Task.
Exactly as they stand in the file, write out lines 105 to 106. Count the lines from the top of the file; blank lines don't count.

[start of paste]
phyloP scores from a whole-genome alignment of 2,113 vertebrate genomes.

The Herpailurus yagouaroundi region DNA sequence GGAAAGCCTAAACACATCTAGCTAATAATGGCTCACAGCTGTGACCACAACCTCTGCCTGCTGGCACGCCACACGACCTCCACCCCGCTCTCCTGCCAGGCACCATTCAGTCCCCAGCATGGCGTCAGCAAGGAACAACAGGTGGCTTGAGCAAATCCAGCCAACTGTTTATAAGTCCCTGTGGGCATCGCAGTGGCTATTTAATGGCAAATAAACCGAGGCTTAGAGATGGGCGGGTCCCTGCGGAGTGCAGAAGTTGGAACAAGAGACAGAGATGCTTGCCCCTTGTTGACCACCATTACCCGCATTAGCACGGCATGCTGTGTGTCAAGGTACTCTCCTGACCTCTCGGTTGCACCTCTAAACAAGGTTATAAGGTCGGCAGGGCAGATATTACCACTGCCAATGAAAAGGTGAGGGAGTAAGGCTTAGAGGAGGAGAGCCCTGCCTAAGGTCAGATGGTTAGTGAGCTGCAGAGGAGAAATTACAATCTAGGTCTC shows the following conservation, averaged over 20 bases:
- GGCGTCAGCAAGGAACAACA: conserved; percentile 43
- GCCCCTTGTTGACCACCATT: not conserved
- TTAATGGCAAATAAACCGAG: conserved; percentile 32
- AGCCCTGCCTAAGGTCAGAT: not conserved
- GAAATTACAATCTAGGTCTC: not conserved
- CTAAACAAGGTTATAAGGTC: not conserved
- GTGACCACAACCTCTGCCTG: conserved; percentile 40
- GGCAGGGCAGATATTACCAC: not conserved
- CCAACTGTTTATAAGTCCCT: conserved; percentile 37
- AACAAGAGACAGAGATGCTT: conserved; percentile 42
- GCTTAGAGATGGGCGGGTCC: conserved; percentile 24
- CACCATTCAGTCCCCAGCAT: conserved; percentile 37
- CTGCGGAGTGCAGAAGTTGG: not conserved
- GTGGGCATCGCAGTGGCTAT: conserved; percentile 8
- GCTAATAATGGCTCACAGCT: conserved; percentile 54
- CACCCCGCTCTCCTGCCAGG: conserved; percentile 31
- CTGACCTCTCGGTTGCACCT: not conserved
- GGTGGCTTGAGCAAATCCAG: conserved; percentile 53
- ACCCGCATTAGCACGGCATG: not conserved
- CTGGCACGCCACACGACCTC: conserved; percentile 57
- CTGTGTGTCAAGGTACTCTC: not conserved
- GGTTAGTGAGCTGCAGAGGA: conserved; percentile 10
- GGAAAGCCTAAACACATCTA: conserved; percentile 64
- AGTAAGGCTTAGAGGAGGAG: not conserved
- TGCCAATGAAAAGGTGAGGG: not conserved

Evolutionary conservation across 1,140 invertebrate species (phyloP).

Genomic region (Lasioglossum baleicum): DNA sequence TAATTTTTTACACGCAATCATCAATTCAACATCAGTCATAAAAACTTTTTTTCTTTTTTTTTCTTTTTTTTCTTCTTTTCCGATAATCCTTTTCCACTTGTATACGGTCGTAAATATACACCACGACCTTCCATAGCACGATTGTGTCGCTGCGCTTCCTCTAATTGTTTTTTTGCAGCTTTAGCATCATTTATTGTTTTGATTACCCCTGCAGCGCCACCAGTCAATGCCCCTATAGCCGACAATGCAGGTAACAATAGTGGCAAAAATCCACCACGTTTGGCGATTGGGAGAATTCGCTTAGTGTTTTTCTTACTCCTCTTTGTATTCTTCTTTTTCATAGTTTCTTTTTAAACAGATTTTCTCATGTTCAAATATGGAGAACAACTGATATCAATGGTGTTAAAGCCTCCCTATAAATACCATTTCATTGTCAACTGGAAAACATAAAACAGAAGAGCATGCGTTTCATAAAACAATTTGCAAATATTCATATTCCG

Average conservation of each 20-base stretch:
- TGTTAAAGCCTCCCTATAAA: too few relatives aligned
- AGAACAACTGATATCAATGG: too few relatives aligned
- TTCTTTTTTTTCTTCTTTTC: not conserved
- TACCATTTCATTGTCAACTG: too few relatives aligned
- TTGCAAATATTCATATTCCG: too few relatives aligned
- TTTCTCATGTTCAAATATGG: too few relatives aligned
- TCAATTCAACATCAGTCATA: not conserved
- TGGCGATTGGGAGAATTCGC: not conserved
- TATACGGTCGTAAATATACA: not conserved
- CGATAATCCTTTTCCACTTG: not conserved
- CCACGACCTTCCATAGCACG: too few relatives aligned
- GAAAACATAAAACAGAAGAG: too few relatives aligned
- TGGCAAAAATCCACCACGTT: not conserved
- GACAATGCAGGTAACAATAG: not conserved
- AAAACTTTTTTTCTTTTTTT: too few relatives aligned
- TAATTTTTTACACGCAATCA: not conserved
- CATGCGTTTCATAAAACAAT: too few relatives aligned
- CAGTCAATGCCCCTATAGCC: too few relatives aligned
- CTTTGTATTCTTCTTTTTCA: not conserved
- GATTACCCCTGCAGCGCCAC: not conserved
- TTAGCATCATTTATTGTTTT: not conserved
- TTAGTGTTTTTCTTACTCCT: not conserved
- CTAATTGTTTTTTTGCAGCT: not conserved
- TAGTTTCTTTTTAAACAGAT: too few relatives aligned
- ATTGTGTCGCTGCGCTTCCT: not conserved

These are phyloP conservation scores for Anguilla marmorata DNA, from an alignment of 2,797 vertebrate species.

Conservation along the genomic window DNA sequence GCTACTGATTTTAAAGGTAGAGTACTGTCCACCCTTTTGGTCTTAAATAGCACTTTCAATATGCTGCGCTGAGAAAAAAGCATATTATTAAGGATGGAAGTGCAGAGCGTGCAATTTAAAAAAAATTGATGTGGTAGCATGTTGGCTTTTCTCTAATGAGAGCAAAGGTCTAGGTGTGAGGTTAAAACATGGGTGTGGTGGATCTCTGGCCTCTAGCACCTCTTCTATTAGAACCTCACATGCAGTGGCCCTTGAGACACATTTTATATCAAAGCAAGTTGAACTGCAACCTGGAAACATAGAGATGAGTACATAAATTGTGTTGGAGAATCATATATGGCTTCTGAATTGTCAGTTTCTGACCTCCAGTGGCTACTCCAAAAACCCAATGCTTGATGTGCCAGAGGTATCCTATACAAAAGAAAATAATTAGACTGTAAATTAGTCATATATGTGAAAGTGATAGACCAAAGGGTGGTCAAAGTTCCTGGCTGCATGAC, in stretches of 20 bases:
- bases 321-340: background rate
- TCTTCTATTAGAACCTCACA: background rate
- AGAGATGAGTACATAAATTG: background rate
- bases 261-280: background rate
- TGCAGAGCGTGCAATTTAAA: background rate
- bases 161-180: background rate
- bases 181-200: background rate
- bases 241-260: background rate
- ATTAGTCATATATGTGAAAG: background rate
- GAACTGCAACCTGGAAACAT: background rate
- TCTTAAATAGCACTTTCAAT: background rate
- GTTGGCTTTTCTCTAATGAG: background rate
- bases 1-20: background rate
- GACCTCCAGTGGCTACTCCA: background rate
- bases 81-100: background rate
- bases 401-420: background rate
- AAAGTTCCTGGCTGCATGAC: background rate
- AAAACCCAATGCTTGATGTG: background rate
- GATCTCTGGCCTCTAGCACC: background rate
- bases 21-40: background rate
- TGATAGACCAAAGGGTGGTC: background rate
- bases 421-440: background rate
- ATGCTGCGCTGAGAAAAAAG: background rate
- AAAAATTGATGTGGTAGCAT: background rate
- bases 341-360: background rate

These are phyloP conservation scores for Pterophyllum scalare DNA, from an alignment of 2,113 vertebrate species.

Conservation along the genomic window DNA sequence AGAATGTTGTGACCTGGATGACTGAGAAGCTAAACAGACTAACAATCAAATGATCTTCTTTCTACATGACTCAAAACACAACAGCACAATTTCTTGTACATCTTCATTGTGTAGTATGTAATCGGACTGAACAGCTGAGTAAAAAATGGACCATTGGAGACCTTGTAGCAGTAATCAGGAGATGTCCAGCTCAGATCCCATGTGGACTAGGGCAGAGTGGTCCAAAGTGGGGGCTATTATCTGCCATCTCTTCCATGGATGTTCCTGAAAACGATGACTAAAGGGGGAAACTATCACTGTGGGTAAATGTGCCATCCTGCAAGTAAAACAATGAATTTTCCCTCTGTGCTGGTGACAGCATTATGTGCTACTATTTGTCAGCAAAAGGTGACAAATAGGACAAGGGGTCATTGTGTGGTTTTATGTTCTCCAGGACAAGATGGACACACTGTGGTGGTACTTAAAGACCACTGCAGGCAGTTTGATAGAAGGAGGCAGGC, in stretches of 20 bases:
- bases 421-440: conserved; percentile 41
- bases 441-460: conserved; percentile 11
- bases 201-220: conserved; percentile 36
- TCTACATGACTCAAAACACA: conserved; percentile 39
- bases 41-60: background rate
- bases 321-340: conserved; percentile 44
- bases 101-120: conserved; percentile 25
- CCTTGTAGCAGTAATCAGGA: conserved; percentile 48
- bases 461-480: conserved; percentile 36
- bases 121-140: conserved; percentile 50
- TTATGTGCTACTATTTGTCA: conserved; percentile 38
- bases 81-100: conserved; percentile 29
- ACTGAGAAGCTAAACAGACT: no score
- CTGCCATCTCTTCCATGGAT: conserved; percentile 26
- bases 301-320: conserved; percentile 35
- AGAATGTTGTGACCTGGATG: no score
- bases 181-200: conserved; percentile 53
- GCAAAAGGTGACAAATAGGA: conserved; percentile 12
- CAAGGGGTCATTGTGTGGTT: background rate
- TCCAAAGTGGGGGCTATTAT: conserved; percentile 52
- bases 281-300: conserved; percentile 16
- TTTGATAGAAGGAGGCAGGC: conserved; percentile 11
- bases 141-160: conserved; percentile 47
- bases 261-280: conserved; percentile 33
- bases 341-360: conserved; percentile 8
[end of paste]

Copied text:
- bases 281-300: conserved; percentile 16
- TTTGATAGAAGGAGGCAGGC: conserved; percentile 11